Practise your pronunciation: Hear yourself while speaking. When you feel you sound particularly “garbled,” it’s often because your tongue is out of position, says David Crystal, a professor at Queen Mary, University of London.

If you can think about your mouth moving, you are better at understanding what’s going on.

Study the words you plan to use: Write down the phrases and words you know and hear commonly in everyday language. Then, try them on your fingers as you read through the English Alphabet.

“Take a note of how many mistakes you hear, and how many of the most common phrases you don’t know the correct meaning for,” says David Danks, a linguist at the University of Cambridge.

Then, write them down in a new set of strings. Danks recommends picking three, five, and 10 words.

Analyze your accent: Knowing what language you are trying to sound like helps. If you pronounce the “r” and the “l” as a “zh” sound, say “zex,” then there’s a chance you’re pronouncing Chinese (or some other language) in a way that’s different from how other people would.

So it’s useful to keep a dictionary of the foreign language you’re learning. Your pronunciation is the most obvious problem, and knowing the correct pronunciation helps with grammar and sentence structure as well.

Don’t over-learn grammar: Like spoken English, spoken language will be mispronounced or mixed up with other languages if you rely too heavily on grammar and phrasing as a means of speaking.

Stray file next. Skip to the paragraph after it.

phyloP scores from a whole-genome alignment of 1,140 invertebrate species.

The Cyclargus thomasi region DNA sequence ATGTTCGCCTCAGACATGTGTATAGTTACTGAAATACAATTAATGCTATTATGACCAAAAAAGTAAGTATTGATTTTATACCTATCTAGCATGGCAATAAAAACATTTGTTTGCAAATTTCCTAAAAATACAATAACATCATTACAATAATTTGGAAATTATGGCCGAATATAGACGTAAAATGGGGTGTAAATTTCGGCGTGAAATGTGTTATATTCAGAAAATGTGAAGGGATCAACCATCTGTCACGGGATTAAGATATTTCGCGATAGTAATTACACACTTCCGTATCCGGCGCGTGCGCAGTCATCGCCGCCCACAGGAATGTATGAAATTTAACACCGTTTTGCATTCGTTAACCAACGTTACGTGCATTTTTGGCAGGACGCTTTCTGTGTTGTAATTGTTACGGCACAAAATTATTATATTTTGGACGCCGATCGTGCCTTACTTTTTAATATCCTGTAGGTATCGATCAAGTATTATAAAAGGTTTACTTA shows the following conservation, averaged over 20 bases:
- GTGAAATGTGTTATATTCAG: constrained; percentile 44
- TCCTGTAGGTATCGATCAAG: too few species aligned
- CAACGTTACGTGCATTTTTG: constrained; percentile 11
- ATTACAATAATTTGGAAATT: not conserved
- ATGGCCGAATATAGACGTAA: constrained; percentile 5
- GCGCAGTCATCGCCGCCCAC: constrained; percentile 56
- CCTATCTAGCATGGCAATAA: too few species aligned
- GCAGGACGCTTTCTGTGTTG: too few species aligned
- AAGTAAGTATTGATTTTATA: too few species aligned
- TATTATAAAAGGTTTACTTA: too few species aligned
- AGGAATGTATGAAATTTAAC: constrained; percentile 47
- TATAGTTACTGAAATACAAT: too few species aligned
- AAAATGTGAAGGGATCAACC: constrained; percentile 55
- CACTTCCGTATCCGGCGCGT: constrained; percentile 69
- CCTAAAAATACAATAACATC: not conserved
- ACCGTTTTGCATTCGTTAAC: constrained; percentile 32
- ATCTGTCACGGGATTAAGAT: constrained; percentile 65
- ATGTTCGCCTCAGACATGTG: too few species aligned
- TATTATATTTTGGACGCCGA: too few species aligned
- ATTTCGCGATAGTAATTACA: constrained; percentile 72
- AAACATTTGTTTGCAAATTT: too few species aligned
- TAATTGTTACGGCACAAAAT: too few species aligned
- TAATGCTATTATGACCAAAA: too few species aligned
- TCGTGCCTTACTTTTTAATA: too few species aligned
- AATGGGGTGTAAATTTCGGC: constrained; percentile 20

Now, if you’re learning a language that makes perfect sense in English, such as German, Spanish, or Japanese, you’re probably in good shape.

Speak clearly: Make sure your language is clear and concise. It should be very easy to understand and no extra words should be used to avoid misunderstanding.

Use appropriate language: Don’t use words that are degrading or demeaning towards others or others’ beliefs. Say “I speak English” and “I speak Spanish,” instead of “I speak English,” “I speak Spanish,” and “I speak Arabic.”

People from different cultures, religious beliefs and nations have different cultures, beliefs and languages. Use your knowledge to make your speech more sophisticated.

Be confident: Speak as if you already know the answers. At the very least, speak confidentially. The word “verifiably” means: “Truly or with certainty.” Saying “I think” often can be perceived as “I’m uncertain about.”

Ask a relative or friend to listen to you speak But ask them to leave out the punctuation of your sentences and just listen to how you say words and how you form sentences.

Increase your awareness of your speech patterns and active listening. Spoken language is sound that comes from your throat, your chest, and your face. Speak naturally, with a full range of sounds and rhythms in your voice.

Speak out loud! Use gestures! Get really relaxed! Read aloud! Speak while listening. Listen to yourself a lot and correct yourself! Listening to the words is just as important as speaking them, so you can’t half-listen.

Now, we know there’s no harm in simply repeating what you already know to get better at it. But we also know that most people fail to do that. If you want to get better at speaking, you must hear the words correctly and listen carefully to how you speak.

Improve fluency

“Fluency” is the general idea of speaking in a natural way. It is also known as “natural conversation.”

“Our goal is to develop our students to be able to communicate effectively, however we understand that language is not the only skill they should be developing. Just as important is the ability to be productive and collaborative as people and learners,” says professor and communication instructor Marny Rolander.

Make mistakes to improve fluency. Don’t be afraid of them. It’s how we learn. It is how you learn that you should be scared of. Jokes and all other forms of humor should be avoided, as we focus on speaking intelligibly. Avoid stating the obvious. Avoid repeating what is said, and avoid over-explaining. Study sources rather than rote memorization.

Conversation Strategies